2. The reason the model and the transparency are possible is that the tech is great. I can see a map of all the cars, the route they’re going to take, the exact(ish) number of minutes before they show up and the payment is all kinds of working for me. In fact, the tech is so great that I reference their interface here and there in UX meetings. For example, how that whole awesome credit card entry screen works (if you haven’t seen it, it should be the design everyone uses forever cause it’s that rad). But my credit card never goes in their hands. The maps are great and up-to-date and the app is bad daddy, sleek and probably should earn their UX team some awards (not awards like getting knighted but awards like getting a trophy or something). They email receipts, so I don’t have to cart around printed receipts to do an expense report. They have a web lost and found.
  3. It’s been faster than getting a cab every single freakin’ time! For some areas it’s like half an hour faster. Boom. And I don’t have to setup an appointment the night before with some craptastic Danny DeVito-style operator who still needs me to read out an address and then have that cab show up 15 minutes late when I’m in a hurry or 15 minutes early when I’m still in the shower and start calling over and over. I can see where the car is on a map. Love that. And if you tell a driver a better route, they actually listen…
  4. It’s not possible to tip in the app. Or not that I’ve found. I do still throw a few bucks their way here and there when I actually have cash because they’re awesome. But when I’ve not had cash it’s a no harm no foul kind of situation. They don’t expect it and they’re great people so usually deserve something more than $15 or whatever for the amount of time I spend with them…
  5. You rate the drivers. I have given all of mine 5 stars. And they can rate me. And they’ve all given me 5 stars. It’s not possible my experiences will absolutely always be this awesome (YMMV I’m guessing) but it’s definitely been a great run.
  6. Cab drivers are rushing around and rude drivers. Nothing harshes my calm more than feeling like I get some negative karma points for someone else hurling their car around like a vehicular version of the Jerky Boys.
  7. Credit cards. In the past year or two, at least half the time I’ve taken a cab, the driver gets annoyed if I can’t tip in cash, or sometimes pay in cash. I shared a cab with my friend Zack (@acidprime) once and since we were paying with credit cards the driver wouldn’t even charge us at all. Totally annoying… This does seem to be getting better with the cabs that have the video screens in the back. But I’d almost rather them get annoyed than having some of the early versions of those things screaming at me while I’m trying to talk during a conference call…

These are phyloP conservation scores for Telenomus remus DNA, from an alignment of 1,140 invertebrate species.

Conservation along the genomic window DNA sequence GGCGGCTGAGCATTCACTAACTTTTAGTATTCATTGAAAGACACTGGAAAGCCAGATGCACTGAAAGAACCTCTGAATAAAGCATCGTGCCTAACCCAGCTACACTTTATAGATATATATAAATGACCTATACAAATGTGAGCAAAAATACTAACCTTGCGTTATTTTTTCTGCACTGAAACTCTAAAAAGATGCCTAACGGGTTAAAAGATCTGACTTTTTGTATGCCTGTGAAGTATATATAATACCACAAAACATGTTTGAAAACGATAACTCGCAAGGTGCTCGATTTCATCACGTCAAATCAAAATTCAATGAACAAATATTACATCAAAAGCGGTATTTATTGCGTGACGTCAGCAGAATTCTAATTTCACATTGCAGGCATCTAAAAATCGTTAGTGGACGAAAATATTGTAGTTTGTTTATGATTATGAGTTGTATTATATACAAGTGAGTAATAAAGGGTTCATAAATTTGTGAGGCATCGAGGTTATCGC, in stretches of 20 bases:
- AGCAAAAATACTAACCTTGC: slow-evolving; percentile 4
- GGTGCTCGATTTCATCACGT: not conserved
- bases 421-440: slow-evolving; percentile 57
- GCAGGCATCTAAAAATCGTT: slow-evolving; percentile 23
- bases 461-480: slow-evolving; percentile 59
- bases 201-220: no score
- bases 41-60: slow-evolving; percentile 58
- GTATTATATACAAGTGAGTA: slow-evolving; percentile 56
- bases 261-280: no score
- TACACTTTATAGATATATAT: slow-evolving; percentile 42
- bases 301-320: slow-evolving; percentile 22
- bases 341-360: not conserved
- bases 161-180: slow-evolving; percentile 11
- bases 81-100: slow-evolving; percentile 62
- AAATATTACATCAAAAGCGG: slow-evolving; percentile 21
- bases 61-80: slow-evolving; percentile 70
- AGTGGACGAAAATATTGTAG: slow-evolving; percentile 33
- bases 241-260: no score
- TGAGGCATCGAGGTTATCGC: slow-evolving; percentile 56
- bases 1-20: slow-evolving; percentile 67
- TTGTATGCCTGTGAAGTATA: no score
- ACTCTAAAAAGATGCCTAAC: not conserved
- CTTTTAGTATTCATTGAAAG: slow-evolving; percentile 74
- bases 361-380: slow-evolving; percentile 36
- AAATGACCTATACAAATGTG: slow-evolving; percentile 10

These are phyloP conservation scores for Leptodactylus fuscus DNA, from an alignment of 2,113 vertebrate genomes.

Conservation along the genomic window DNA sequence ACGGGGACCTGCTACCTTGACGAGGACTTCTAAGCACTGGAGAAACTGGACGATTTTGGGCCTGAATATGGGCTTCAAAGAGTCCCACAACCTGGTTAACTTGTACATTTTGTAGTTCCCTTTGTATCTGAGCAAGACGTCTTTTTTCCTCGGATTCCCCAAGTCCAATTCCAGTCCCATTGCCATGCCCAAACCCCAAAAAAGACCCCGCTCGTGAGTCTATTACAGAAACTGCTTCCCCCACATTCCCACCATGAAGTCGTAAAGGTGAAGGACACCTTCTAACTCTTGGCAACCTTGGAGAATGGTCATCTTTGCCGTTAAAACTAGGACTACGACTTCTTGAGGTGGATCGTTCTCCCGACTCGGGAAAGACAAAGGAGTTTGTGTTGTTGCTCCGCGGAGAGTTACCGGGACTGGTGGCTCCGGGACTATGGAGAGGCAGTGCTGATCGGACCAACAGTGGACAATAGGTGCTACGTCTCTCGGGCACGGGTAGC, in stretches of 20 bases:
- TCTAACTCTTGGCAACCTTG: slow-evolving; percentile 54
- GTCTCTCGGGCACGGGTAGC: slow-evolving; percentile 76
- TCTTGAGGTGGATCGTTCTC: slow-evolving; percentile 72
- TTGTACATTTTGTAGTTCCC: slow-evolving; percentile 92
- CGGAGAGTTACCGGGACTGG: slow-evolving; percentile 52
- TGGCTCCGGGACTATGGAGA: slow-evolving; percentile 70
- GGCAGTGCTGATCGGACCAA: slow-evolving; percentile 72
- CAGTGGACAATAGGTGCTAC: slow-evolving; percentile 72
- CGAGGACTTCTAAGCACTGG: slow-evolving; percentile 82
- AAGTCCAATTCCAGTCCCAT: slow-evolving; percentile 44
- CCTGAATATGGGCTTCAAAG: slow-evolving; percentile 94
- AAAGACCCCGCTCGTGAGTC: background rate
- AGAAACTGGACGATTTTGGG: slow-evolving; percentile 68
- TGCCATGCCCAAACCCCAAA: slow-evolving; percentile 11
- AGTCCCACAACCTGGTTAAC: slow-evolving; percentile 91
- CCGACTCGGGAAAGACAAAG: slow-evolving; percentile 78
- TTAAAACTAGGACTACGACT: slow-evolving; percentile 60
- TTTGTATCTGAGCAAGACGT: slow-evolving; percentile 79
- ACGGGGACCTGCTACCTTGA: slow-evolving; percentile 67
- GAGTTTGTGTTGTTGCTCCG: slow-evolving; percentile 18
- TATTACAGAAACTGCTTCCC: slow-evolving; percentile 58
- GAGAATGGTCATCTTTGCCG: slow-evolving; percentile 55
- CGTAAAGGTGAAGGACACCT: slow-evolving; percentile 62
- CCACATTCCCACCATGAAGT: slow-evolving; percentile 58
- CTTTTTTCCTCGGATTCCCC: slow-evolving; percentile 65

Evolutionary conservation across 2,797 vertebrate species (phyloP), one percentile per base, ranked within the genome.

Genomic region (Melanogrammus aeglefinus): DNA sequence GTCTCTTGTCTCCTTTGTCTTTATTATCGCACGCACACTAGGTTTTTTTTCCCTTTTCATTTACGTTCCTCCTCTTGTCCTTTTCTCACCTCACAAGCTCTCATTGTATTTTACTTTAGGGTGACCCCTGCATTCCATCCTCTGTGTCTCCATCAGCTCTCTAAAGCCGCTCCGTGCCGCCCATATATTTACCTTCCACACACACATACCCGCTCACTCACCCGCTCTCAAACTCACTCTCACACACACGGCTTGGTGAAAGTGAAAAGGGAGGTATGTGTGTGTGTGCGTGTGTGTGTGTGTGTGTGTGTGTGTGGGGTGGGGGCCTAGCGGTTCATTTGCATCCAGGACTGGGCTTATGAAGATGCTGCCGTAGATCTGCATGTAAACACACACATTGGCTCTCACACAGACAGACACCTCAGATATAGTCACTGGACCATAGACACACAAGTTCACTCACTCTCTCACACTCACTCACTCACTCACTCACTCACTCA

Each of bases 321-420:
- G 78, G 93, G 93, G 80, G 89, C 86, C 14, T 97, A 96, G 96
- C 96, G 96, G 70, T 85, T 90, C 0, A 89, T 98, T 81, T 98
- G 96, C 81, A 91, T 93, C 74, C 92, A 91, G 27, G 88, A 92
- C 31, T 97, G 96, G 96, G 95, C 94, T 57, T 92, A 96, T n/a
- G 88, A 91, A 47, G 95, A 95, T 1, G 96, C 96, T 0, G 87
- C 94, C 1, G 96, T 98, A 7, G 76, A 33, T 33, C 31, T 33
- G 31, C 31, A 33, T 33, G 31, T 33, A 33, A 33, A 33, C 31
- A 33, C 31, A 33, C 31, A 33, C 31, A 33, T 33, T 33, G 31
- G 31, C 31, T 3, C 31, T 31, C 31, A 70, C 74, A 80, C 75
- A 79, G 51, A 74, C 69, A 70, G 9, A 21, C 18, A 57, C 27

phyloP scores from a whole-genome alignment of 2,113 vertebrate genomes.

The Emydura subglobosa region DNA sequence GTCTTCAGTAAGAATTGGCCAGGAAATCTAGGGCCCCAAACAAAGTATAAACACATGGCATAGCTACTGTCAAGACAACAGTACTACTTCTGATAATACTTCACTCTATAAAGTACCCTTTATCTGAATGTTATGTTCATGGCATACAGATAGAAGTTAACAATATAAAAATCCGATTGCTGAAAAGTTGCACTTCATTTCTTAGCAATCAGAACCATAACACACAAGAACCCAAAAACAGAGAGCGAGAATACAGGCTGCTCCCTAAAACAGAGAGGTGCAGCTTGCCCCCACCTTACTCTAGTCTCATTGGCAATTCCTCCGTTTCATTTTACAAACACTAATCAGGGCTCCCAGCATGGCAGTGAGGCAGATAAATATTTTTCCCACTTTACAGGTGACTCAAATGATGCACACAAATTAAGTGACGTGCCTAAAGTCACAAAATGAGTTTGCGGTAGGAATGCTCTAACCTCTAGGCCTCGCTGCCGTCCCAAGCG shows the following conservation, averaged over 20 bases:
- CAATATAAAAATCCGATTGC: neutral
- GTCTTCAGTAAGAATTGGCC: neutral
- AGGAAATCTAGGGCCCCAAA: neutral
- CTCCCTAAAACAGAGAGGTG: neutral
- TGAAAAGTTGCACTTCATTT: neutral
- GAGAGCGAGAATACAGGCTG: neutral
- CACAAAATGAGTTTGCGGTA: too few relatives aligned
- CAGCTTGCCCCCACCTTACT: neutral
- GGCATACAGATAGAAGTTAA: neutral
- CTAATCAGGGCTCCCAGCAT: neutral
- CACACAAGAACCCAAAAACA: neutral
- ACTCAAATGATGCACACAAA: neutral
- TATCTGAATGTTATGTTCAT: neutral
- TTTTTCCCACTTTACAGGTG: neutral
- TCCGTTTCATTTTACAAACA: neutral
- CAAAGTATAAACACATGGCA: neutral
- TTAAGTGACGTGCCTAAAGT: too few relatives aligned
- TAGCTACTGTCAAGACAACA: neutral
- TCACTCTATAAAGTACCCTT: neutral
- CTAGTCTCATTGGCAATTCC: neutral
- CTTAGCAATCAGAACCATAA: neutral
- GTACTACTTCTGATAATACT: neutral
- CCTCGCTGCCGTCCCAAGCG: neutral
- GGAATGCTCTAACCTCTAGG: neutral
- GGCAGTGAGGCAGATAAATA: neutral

8. The drivers are quirky and interesting. I have had a great run with this. I did have a funny little moment with this recently where a lady driver was telling me about her grandkids, which I thought was natural, but then she started telling me all about the “arrangement” she has with her husband and referencing knocking off early and hitting my hotel bar. Alright, it was fun to get hit on by my first Uber driver, even if she was 20 years older than me! The one on the way back to my hotel later that night was telling me all about his Tinder whoreness. Hilarious conversationing! Also, they all know how it works. I tried to get in the wrong Uber the other day and even though the guy got stood up he was like “no thanks.” I’ve had cab drivers from the same company pick me up and not radio it in and then I get nasty calls from dispatch when I thought I was getting in the right cab ’cause they lied about it! Teh lamer…
  9. Oh, and did I mention that Uber is cheaper than a cab. I once got a little too tipsy to drive and took a cab from the Los Angeles Airport (LAX) up to Hollywood. It cost over $100. I took an Uber to Sunset and started further away than LAX and it was $41. .
  10. Because it’s so much cheaper than a cab, there’s even less of a reason to get a DUI too. It seems like I see less drunk drivers later at night since it became a thing, too. So for the final one: Uber saves babies and makes the world a safer place.
Having said all these generalizations, I’ve had some absolutely wonderful cab drivers in my life. I was once riding around with a customer of mine and the driver was so awesome that my customer sent him a pallet of the product my customer makes. So YMMV, but this has been my experience thus far! And before anyone says it: I know Lyft is supposed to be cheaper and whatever, but I’ve had more experience with Uber, and I’m sure they’d be similar if it had been with another service… Also, Uber continues to experiment with additional services and features. Black, Taxi and other options are the most obvious, but they also experimented with delivering Halloween costumes and makeup artists to your house for Halloween this year and I’m guessing they’re going to continue thinking of cool, quirky add-ons to the service. I love bringing an MVP to market in the app and then adding little tweaks here and there when the MVP actually works and people love it love it love it (yes, that’s an Eloise reference). Finally, Uber isn’t for everyone just yet. Check to see it it’s in your city yet: PS – Double  Amex points if you use that to pay for Uber.

Dig TTL While Preparing For A Migration

Any time doing a migration of data from one IP to another where that data has a DNS record that points users towards the data, we need to keep the amount of time it takes to repoint the record to a minimum. To see the TTL of a given record, let’s run dig using +trace, +nocmd to turn off showing the version and query options, +noall to turn off display flags, +answer to still show the answer section of my reponse and most importantly for these purposes +ttlid to toggle showing the TTL on. Here, we’ll use these to lookup the TTL for the A record: dig +trace +nocmd +noall +answer +ttlid a The output follows the CNAME (as many a www record happen to be) to the A record and shows the TTL value (3600) for each: 3600 IN CNAME 3600 IN A We can also lookup the MX using the same structure, just swapping out the a for an MX and the FQDN with just the domain name itself: dig +trace +nocmd +noall +answer +ttlid mx The response is a similar output where 3600 IN MX 0 3600 IN MX 10